Another type of barrier identified by practitioners related to lack of training needed to maintain skills and lack of knowledge of what is available on the web (i.e., training/understanding of technology). One respondent stated, "We don't have any planners specifically trained in GIS; it's been on-the-job learning. We are having trouble utilizing GIS to its full capacity." Although less than one fifth of the users cited training-related barriers, other findings of the study suggest that lack of familiarity with various applications may be a more significant barrier to using already-developed web-based GIS applications for planning. Only 21% of the 274 study respondents indicated familiarity with any web applications, and the numbers were lower for applications developed by the state (7%) or any organization other than local or county governments (4%).

Practitioners identified many additional barriers. Staffing-related issues comprised the next most commonly indentified type of barrier. One respondent remarked, "The workloads of staff prevent us from quickly taking that next leap in the use of web-based GIS and widening its use." Respondents also frequently cited as a barrier the limited functionality of web-based GIS as opposed to software-based GIS, particularly related to analytical functions (i.e., software complexity/maturity of technology).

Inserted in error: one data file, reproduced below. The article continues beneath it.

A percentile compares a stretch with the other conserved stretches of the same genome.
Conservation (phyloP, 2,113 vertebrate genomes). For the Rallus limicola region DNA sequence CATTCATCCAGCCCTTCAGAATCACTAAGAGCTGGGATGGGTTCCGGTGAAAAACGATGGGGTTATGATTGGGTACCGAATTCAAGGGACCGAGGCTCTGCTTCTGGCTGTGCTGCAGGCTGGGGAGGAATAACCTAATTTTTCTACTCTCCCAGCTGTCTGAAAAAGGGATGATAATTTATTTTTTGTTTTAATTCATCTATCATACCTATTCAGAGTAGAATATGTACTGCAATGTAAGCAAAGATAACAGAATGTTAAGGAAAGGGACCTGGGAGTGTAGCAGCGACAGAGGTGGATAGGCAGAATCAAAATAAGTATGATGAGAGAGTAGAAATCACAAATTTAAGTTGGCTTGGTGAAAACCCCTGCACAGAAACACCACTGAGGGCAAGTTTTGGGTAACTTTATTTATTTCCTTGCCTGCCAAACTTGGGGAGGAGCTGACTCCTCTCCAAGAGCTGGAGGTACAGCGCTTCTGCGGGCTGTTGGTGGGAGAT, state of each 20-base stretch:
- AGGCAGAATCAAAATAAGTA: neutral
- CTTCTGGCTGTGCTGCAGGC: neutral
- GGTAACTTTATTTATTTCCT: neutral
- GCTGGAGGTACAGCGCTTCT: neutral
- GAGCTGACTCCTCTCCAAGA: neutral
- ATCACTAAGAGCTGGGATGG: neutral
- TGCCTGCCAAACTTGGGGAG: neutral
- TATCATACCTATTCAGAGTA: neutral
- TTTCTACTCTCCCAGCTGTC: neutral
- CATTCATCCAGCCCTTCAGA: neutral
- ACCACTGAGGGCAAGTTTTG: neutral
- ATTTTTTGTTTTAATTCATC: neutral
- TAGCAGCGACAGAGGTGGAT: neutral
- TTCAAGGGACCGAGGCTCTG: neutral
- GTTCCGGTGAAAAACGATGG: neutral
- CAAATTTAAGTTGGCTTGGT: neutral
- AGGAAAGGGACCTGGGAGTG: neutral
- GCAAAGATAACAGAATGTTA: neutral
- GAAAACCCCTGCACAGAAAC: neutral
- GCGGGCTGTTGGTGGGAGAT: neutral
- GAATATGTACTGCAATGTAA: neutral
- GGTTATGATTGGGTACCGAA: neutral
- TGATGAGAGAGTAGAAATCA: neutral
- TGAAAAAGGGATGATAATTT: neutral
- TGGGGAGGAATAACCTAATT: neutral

Apart from funding, the significant barriers that Wisconsin planners reported having experienced when using software-based GIS several years ago (Göçmen and Ventura, 2010) appeared to be less prominent for users of web-based GIS in 2013. It is not surprising to find that many of the barriers identified in the earlier study are no longer as prominent. Because web-based applications are much more limited than software-based GIS and because "people are more familiar with Internet browsers than actual GIS software" (as one respondent remarked), public agency planners may not need continual training on most of the currently available applications. Someone working in a municipal or county government that has web services may be able to access geospatial data created by other departments or other local governments much more easily than someone working in an organization without web services could. With web services, the desired geospatial data are usually just "a click away," whereas in the absence of local web services, a practitioner would have to identify and contact the right data source and then wait to receive the data. Furthermore, the use of web-based GIS in an organization forces departments with varying needs to use the same data formats and thus decreases barriers associated with data structure and source material. While technology-related barriers also are not as prominent, their importance relative to other barriers has remained the same among Wisconsin's public planners. This finding is in line with others' conjectures: Li et al. (2011) identified technology-related obstacles as one of the top three barriers to web-based GIS that developers and professional and public users will continue to experience.